February 21, 2014

Needlework That Tells Stories: Exhibit in England

While searching around for something else, I came across notice of this wonderful exhibition at the Time and Tide Museum (lovely name!) in Yarmouth, Norfolk England.  It's called "Frayed: Textiles on the Edge."  It runs through 2 March 2014.  I'd go if I could!

Here's the theme as expressed by Ruth Battersby-Tooke, the exhibit curator, on the exhibit blog:  "...we have collected people's stories as well as the objects .... that had relevance to the idea of making textiles as a therapeutic art.  Not only an occupational therapy, a meaningful and structured way of busying the hands to still the mind, but also a powerful way to communicate, a creative and expressive way to release an inner voice." (The photo above is from the exhibit blog.)

Since I'm not planning a trip to England any time soon, I've been enjoying the photos on the blog about the exhibit.  Hint - different photos pop into the header bar each time I reload the page.  Also, here is an in-depth article about a couple of pieces in the exhibition.

I find this topic so fascinating.  

I am reminded of a couple of quilts at an early-on quilt exhibit I was lucky enough to see at the Oakland  Museum in 1981.  The exhibit was called "Hearts and Hands", and spawned a classic book and film.  I remember a stunning cluster of quilts made with amazing and unusual deep, smoky blues and purples, glowing against a background of charcoal greys.  Upon reading the accompanying labels, I learned that the quilts had been dipped in black dye by the maker.  In fact, she went through a period of such deep depression that she dyed everything in the house black.  To their credit, her heirs had kept these quilts as a tribute to her and her struggles.  Most powerful.

I am also in mind of a wonderful book and film showing the appliqué and embroidery pictures made by Esther Krinitz, chronicling her childhood memories of her escape during the Holocaust.  The Galleries tab will take you to a page with images of the embroideries.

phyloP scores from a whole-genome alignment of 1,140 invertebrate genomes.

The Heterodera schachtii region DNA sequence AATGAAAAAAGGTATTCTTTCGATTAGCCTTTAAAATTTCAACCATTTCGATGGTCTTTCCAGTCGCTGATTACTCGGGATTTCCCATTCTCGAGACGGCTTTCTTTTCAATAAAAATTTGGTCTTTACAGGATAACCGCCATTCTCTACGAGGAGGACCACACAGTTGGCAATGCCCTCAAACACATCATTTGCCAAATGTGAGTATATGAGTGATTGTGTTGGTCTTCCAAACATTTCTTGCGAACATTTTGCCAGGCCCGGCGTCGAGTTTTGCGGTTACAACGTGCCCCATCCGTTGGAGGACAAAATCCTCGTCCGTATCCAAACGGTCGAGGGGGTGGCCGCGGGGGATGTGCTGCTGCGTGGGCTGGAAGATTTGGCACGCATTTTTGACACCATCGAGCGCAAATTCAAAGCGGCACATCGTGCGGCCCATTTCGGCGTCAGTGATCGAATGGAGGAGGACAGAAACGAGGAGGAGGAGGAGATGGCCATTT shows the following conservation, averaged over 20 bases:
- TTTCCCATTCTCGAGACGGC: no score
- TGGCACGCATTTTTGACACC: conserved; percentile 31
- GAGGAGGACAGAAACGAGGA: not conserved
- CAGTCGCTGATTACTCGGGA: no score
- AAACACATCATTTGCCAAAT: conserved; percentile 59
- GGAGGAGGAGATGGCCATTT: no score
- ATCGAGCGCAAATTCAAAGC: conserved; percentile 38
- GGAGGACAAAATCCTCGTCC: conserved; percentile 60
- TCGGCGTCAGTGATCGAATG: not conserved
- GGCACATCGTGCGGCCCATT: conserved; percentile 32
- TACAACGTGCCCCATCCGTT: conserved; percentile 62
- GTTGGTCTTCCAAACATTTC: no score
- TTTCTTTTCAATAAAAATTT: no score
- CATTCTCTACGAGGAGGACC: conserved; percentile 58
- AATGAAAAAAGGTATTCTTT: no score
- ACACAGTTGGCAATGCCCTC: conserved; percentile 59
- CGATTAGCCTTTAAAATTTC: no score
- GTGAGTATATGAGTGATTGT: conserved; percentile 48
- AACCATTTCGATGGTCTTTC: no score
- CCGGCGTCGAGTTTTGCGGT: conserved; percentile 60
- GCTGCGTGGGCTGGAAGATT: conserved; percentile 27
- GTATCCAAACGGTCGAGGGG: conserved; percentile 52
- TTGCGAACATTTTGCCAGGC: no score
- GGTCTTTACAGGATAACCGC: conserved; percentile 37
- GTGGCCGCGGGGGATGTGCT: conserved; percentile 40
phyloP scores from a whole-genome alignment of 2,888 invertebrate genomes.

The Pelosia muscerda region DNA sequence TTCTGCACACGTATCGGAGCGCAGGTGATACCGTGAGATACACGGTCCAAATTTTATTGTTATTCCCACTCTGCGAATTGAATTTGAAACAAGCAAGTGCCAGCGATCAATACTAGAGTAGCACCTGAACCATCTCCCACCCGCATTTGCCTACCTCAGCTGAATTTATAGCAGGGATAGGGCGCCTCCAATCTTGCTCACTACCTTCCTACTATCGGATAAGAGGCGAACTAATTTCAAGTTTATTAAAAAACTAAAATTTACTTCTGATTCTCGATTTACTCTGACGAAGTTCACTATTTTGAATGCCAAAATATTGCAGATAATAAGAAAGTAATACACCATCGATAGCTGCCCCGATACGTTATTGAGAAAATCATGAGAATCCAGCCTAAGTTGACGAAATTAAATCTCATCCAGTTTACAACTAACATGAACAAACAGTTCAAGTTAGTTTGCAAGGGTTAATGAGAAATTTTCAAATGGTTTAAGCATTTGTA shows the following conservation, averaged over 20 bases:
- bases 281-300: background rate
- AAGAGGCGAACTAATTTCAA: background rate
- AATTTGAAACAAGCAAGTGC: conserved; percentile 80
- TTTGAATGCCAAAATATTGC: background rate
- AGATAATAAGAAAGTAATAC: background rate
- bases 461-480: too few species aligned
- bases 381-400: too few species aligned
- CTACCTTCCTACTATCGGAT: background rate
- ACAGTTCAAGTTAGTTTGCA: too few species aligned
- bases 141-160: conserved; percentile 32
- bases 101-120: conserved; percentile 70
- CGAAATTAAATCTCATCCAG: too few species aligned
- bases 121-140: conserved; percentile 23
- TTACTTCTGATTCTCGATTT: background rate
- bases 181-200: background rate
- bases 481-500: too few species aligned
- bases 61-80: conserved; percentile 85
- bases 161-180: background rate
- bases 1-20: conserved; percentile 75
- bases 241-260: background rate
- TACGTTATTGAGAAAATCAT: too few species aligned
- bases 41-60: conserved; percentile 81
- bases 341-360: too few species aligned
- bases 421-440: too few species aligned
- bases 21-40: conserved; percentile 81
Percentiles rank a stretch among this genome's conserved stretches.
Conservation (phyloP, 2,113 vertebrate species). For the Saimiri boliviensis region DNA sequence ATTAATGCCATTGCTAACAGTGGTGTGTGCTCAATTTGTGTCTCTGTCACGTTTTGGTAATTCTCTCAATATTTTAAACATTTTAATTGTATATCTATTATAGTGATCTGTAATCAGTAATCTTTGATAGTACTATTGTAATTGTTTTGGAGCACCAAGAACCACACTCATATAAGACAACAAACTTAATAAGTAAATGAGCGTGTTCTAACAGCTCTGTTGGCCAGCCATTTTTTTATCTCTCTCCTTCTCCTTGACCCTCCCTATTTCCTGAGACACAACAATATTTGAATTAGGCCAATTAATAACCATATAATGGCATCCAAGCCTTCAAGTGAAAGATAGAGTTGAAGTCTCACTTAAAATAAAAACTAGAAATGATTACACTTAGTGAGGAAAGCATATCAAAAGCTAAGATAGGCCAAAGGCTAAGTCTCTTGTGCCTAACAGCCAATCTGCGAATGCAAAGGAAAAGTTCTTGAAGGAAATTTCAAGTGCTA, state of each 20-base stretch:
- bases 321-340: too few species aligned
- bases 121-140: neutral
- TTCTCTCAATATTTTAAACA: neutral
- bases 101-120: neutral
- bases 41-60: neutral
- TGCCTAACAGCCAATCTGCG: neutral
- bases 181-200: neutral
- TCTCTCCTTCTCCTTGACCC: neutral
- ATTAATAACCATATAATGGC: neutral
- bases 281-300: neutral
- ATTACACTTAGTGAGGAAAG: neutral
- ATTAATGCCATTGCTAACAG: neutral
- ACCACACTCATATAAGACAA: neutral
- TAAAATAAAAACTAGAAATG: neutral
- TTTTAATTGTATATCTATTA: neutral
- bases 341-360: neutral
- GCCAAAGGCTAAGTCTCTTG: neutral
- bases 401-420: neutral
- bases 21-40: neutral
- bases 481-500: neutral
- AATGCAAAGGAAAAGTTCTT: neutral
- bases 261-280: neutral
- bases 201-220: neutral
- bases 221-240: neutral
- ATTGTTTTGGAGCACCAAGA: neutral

Here's a quilt I made when my first child was a toddler.  She was born shortly after both my mother and uncle died.  I really did feel that I was standing at the revolving door between Life and Death.  The quilt expresses transition between these two realms.  It is called "Beginning."  Making it was very healing for me.  More of its story is on my website.  

It has been one of my most notable and successful quilts, and I am sure it has to do with the depth of the feeling and the personal message that inspired it.  In and of itself, it is mostly grey, which is not much of an attention-grabbing color after all.

February 8, 2014

Russia, the Olympics, and Quilts


The outfits of the U.S. snowboarding athletes use a print based on an antique quilt.  While I was peering closely at the snowboard racers on Thursday evening, I noticed a diamond patchwork-like design on their number bibs.  And then, handily, a quilt friend posted an article about that design.  

The "prints" on the diamonds contain references to many, many of the folk art traditions all across Russia.  The design is being used all over the Olympic events, and shows up on the medals as well.

So I began to wonder about the tradition of patchwork in Russia.

Here is the Russian Quilters Association.  Clicking on most of the links will take you to a page with photos to explore.

And the All Russia page shows lots of really wonderful quilts.  I especially love the rendition of Klimt's famous painting "The Kiss".  For some reason I was just imagining the other day how that painting could done in fabric - and poof! - here it is!  I can't find the name of the quilter.

Also, there are lots of cat quilts, which is fun.  There was a specially themed section called, "One Day in the Life of a Cat and Her Friends" at the show which is highlighted.  I especially like this stylized black, white, and brown one called "Family Portrait", by Galena Progonova.

I've always been fond of Russian culture, studied Russian throughout high school, and traveled there as a graduation gift back when it was still part of the USSR.  Also, my anthropology major in college has colored my interest in seeing how quilts and quilting vary around the world.  It's fun to see quilts, especially on the All Russia page, that depict the traditional Russian babushka (which actually means "grandmother", but in English has come to mean her headscarf) and Russian folktales and traditional dress.

I, for one, love to watch the Olympics, even though I'm not a sporty person.  The travelogue segments are the best!  I imagine I'm going to get a lot of embroidering done on my big tablecloth project.  I'll post a status report after the closing ceremony!